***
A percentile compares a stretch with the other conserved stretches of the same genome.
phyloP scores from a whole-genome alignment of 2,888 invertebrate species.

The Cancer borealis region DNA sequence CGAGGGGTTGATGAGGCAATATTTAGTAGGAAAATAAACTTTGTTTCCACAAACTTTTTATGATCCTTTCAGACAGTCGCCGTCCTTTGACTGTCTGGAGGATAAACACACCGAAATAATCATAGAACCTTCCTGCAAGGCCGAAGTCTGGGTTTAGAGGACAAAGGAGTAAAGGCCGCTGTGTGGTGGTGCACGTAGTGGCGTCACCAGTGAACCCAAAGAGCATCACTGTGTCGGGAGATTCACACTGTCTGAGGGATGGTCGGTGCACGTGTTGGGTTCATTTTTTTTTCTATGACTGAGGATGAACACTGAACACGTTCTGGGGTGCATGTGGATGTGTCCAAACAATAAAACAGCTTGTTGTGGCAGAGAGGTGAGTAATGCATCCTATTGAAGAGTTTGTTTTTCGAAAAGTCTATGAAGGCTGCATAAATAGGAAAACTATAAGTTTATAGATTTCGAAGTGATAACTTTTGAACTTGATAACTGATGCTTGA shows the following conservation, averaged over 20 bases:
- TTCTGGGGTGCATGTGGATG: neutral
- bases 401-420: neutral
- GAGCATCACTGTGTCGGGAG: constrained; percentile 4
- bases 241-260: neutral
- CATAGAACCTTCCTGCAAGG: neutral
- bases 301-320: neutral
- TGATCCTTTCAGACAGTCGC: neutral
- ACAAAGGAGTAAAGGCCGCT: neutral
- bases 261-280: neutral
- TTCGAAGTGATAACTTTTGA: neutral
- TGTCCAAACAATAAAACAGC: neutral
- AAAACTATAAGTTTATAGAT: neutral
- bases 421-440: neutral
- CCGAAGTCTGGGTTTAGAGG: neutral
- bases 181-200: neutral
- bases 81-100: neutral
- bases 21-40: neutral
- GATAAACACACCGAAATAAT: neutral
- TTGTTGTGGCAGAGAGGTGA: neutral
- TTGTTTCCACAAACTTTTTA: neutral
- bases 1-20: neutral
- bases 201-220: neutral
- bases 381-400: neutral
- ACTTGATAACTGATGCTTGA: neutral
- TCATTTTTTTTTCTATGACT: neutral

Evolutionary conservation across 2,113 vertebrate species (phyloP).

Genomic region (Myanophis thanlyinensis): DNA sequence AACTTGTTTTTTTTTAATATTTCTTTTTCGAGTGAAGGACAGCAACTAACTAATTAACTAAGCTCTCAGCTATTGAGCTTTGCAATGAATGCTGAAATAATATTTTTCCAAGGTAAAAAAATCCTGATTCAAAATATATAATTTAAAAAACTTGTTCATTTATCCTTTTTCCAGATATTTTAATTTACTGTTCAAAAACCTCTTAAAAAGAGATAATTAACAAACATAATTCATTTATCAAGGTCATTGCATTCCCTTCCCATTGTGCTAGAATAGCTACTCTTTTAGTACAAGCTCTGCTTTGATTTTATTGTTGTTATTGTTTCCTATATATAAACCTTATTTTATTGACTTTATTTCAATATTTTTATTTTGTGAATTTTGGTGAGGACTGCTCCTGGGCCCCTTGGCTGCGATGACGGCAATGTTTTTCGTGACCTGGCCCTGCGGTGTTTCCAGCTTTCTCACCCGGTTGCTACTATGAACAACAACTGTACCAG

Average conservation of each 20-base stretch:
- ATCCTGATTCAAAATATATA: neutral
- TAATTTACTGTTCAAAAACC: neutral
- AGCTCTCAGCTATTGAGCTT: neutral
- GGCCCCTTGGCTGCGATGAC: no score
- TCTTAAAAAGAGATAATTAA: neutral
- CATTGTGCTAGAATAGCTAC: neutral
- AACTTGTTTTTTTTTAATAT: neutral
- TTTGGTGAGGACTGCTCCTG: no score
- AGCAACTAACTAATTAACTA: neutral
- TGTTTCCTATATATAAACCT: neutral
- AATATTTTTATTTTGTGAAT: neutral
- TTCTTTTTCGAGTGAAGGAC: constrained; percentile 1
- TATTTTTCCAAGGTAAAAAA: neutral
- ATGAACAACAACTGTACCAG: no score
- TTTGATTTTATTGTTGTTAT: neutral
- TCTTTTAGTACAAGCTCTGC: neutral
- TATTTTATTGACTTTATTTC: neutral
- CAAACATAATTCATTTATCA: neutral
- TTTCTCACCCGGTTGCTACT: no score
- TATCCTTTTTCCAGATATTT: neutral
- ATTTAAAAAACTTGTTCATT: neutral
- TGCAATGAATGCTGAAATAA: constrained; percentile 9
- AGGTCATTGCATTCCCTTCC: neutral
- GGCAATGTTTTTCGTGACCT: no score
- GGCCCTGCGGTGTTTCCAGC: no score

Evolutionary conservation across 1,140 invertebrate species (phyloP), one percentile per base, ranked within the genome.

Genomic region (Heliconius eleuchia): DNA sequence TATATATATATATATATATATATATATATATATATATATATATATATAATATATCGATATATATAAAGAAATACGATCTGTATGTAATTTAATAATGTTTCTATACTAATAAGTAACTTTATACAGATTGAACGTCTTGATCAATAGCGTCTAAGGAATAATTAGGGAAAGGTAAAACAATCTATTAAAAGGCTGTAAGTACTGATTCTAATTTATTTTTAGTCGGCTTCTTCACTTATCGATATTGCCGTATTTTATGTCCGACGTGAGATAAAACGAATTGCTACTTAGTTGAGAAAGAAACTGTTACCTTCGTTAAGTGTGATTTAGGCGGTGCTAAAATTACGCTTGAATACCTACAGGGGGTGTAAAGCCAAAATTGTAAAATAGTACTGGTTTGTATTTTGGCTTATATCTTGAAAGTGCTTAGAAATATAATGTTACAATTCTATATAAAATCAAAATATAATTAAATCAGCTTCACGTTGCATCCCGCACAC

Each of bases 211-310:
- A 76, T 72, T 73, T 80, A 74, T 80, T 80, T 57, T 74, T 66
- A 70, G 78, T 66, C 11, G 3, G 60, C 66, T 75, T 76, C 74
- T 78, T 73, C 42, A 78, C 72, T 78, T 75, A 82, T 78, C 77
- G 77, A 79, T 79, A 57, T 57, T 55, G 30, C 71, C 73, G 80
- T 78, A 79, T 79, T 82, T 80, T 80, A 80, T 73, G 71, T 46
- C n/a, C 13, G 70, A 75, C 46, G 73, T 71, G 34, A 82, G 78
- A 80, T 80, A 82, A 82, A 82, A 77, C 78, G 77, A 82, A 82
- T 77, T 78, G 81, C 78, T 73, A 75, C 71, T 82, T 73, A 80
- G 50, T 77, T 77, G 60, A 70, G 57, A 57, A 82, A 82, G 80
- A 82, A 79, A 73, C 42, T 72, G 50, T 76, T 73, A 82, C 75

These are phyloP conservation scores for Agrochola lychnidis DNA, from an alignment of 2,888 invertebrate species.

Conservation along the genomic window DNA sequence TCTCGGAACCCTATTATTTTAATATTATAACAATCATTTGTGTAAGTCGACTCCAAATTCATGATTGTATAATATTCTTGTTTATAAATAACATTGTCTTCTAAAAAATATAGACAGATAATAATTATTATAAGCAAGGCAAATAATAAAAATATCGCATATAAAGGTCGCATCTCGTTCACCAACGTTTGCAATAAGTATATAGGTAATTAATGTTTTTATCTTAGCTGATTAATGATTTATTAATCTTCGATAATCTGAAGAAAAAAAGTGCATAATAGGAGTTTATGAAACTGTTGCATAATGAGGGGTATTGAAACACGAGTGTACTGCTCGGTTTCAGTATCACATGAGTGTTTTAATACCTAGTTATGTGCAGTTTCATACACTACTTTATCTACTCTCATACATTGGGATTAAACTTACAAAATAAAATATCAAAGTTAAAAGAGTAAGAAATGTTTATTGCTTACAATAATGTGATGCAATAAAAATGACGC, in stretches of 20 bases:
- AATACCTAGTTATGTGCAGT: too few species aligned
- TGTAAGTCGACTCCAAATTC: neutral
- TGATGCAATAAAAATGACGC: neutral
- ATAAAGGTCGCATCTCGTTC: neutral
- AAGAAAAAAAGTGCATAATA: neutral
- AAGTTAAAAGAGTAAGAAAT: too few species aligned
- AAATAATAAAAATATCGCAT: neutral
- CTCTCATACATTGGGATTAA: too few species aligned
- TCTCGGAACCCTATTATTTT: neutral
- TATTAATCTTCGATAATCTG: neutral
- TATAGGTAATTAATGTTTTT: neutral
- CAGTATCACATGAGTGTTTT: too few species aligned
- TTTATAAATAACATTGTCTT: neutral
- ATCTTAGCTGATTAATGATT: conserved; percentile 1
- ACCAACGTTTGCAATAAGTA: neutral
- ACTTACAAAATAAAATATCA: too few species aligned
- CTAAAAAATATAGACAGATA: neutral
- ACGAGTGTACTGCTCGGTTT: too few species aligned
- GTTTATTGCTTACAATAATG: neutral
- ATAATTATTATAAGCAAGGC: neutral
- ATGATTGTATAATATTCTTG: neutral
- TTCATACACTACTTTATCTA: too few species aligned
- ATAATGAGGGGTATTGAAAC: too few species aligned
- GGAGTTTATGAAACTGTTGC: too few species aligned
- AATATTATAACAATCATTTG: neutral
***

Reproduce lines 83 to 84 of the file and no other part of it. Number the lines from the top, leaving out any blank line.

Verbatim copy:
- CAGTATCACATGAGTGTTTT: too few species aligned
- TTTATAAATAACATTGTCTT: neutral